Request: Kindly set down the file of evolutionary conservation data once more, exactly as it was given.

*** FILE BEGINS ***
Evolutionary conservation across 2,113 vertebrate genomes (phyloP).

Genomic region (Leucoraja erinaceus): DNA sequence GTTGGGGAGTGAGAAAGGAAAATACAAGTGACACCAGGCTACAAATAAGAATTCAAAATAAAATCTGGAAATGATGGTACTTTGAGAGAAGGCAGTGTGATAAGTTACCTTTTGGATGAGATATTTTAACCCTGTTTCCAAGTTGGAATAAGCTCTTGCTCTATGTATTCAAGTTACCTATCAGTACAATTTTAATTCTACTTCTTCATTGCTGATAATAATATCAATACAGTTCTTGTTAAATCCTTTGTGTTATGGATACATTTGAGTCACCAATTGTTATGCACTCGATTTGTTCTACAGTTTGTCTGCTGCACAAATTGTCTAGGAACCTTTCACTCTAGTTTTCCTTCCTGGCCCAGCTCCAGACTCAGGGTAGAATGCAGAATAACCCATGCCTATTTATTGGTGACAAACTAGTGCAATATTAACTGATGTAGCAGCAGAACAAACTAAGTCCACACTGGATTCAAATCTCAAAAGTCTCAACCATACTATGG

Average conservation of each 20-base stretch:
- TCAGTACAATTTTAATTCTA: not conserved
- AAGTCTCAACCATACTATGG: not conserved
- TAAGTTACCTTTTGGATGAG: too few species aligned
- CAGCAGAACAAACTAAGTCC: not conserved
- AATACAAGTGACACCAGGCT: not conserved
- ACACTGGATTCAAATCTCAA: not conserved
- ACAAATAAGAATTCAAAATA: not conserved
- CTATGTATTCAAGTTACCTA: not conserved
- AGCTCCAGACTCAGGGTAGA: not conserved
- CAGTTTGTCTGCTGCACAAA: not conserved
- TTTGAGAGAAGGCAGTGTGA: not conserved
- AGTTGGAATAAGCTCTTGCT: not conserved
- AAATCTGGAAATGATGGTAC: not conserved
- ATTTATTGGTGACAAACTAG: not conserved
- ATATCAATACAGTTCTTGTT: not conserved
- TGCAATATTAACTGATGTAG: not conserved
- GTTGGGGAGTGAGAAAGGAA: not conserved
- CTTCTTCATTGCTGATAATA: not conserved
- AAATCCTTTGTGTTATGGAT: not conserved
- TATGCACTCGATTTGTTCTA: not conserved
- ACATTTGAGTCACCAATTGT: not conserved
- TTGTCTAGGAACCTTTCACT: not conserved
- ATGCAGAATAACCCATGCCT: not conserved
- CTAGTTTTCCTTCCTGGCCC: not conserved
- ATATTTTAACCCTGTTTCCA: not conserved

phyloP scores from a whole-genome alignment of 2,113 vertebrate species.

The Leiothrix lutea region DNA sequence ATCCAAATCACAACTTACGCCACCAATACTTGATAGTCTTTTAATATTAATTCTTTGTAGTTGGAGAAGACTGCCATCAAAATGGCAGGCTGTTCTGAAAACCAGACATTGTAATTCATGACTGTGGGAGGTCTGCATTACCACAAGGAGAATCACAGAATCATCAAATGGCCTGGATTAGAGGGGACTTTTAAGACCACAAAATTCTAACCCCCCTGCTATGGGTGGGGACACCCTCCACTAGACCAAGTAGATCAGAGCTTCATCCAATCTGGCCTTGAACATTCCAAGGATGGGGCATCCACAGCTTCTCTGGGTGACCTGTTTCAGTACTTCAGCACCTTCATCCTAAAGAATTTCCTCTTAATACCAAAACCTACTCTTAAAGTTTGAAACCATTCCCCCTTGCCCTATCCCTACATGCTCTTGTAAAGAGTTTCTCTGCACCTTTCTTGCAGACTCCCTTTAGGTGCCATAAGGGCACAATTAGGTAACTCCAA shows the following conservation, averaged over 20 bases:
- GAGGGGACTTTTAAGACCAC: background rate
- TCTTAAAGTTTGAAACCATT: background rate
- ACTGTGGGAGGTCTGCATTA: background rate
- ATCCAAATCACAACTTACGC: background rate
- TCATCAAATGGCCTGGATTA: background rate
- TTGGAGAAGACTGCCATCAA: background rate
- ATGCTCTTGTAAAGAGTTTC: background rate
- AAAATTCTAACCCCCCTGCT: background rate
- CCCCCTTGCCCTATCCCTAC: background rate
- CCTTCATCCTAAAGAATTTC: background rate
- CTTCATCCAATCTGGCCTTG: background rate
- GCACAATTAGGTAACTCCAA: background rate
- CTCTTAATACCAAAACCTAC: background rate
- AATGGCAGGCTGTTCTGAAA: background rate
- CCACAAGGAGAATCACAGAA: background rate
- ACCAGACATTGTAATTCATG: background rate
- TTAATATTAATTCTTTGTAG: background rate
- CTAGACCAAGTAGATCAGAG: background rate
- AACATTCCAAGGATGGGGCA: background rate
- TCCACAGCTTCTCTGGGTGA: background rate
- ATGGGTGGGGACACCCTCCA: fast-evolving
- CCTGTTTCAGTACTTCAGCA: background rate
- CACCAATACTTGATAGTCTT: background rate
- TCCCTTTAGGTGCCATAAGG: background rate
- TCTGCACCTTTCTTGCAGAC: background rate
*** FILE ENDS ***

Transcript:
Evolutionary conservation across 2,113 vertebrate genomes (phyloP).

Genomic region (Leucoraja erinaceus): DNA sequence GTTGGGGAGTGAGAAAGGAAAATACAAGTGACACCAGGCTACAAATAAGAATTCAAAATAAAATCTGGAAATGATGGTACTTTGAGAGAAGGCAGTGTGATAAGTTACCTTTTGGATGAGATATTTTAACCCTGTTTCCAAGTTGGAATAAGCTCTTGCTCTATGTATTCAAGTTACCTATCAGTACAATTTTAATTCTACTTCTTCATTGCTGATAATAATATCAATACAGTTCTTGTTAAATCCTTTGTGTTATGGATACATTTGAGTCACCAATTGTTATGCACTCGATTTGTTCTACAGTTTGTCTGCTGCACAAATTGTCTAGGAACCTTTCACTCTAGTTTTCCTTCCTGGCCCAGCTCCAGACTCAGGGTAGAATGCAGAATAACCCATGCCTATTTATTGGTGACAAACTAGTGCAATATTAACTGATGTAGCAGCAGAACAAACTAAGTCCACACTGGATTCAAATCTCAAAAGTCTCAACCATACTATGG

Average conservation of each 20-base stretch:
- TCAGTACAATTTTAATTCTA: not conserved
- AAGTCTCAACCATACTATGG: not conserved
- TAAGTTACCTTTTGGATGAG: too few species aligned
- CAGCAGAACAAACTAAGTCC: not conserved
- AATACAAGTGACACCAGGCT: not conserved
- ACACTGGATTCAAATCTCAA: not conserved
- ACAAATAAGAATTCAAAATA: not conserved
- CTATGTATTCAAGTTACCTA: not conserved
- AGCTCCAGACTCAGGGTAGA: not conserved
- CAGTTTGTCTGCTGCACAAA: not conserved
- TTTGAGAGAAGGCAGTGTGA: not conserved
- AGTTGGAATAAGCTCTTGCT: not conserved
- AAATCTGGAAATGATGGTAC: not conserved
- ATTTATTGGTGACAAACTAG: not conserved
- ATATCAATACAGTTCTTGTT: not conserved
- TGCAATATTAACTGATGTAG: not conserved
- GTTGGGGAGTGAGAAAGGAA: not conserved
- CTTCTTCATTGCTGATAATA: not conserved
- AAATCCTTTGTGTTATGGAT: not conserved
- TATGCACTCGATTTGTTCTA: not conserved
- ACATTTGAGTCACCAATTGT: not conserved
- TTGTCTAGGAACCTTTCACT: not conserved
- ATGCAGAATAACCCATGCCT: not conserved
- CTAGTTTTCCTTCCTGGCCC: not conserved
- ATATTTTAACCCTGTTTCCA: not conserved

phyloP scores from a whole-genome alignment of 2,113 vertebrate species.

The Leiothrix lutea region DNA sequence ATCCAAATCACAACTTACGCCACCAATACTTGATAGTCTTTTAATATTAATTCTTTGTAGTTGGAGAAGACTGCCATCAAAATGGCAGGCTGTTCTGAAAACCAGACATTGTAATTCATGACTGTGGGAGGTCTGCATTACCACAAGGAGAATCACAGAATCATCAAATGGCCTGGATTAGAGGGGACTTTTAAGACCACAAAATTCTAACCCCCCTGCTATGGGTGGGGACACCCTCCACTAGACCAAGTAGATCAGAGCTTCATCCAATCTGGCCTTGAACATTCCAAGGATGGGGCATCCACAGCTTCTCTGGGTGACCTGTTTCAGTACTTCAGCACCTTCATCCTAAAGAATTTCCTCTTAATACCAAAACCTACTCTTAAAGTTTGAAACCATTCCCCCTTGCCCTATCCCTACATGCTCTTGTAAAGAGTTTCTCTGCACCTTTCTTGCAGACTCCCTTTAGGTGCCATAAGGGCACAATTAGGTAACTCCAA shows the following conservation, averaged over 20 bases:
- GAGGGGACTTTTAAGACCAC: background rate
- TCTTAAAGTTTGAAACCATT: background rate
- ACTGTGGGAGGTCTGCATTA: background rate
- ATCCAAATCACAACTTACGC: background rate
- TCATCAAATGGCCTGGATTA: background rate
- TTGGAGAAGACTGCCATCAA: background rate
- ATGCTCTTGTAAAGAGTTTC: background rate
- AAAATTCTAACCCCCCTGCT: background rate
- CCCCCTTGCCCTATCCCTAC: background rate
- CCTTCATCCTAAAGAATTTC: background rate
- CTTCATCCAATCTGGCCTTG: background rate
- GCACAATTAGGTAACTCCAA: background rate
- CTCTTAATACCAAAACCTAC: background rate
- AATGGCAGGCTGTTCTGAAA: background rate
- CCACAAGGAGAATCACAGAA: background rate
- ACCAGACATTGTAATTCATG: background rate
- TTAATATTAATTCTTTGTAG: background rate
- CTAGACCAAGTAGATCAGAG: background rate
- AACATTCCAAGGATGGGGCA: background rate
- TCCACAGCTTCTCTGGGTGA: background rate
- ATGGGTGGGGACACCCTCCA: fast-evolving
- CCTGTTTCAGTACTTCAGCA: background rate
- CACCAATACTTGATAGTCTT: background rate
- TCCCTTTAGGTGCCATAAGG: background rate
- TCTGCACCTTTCTTGCAGAC: background rate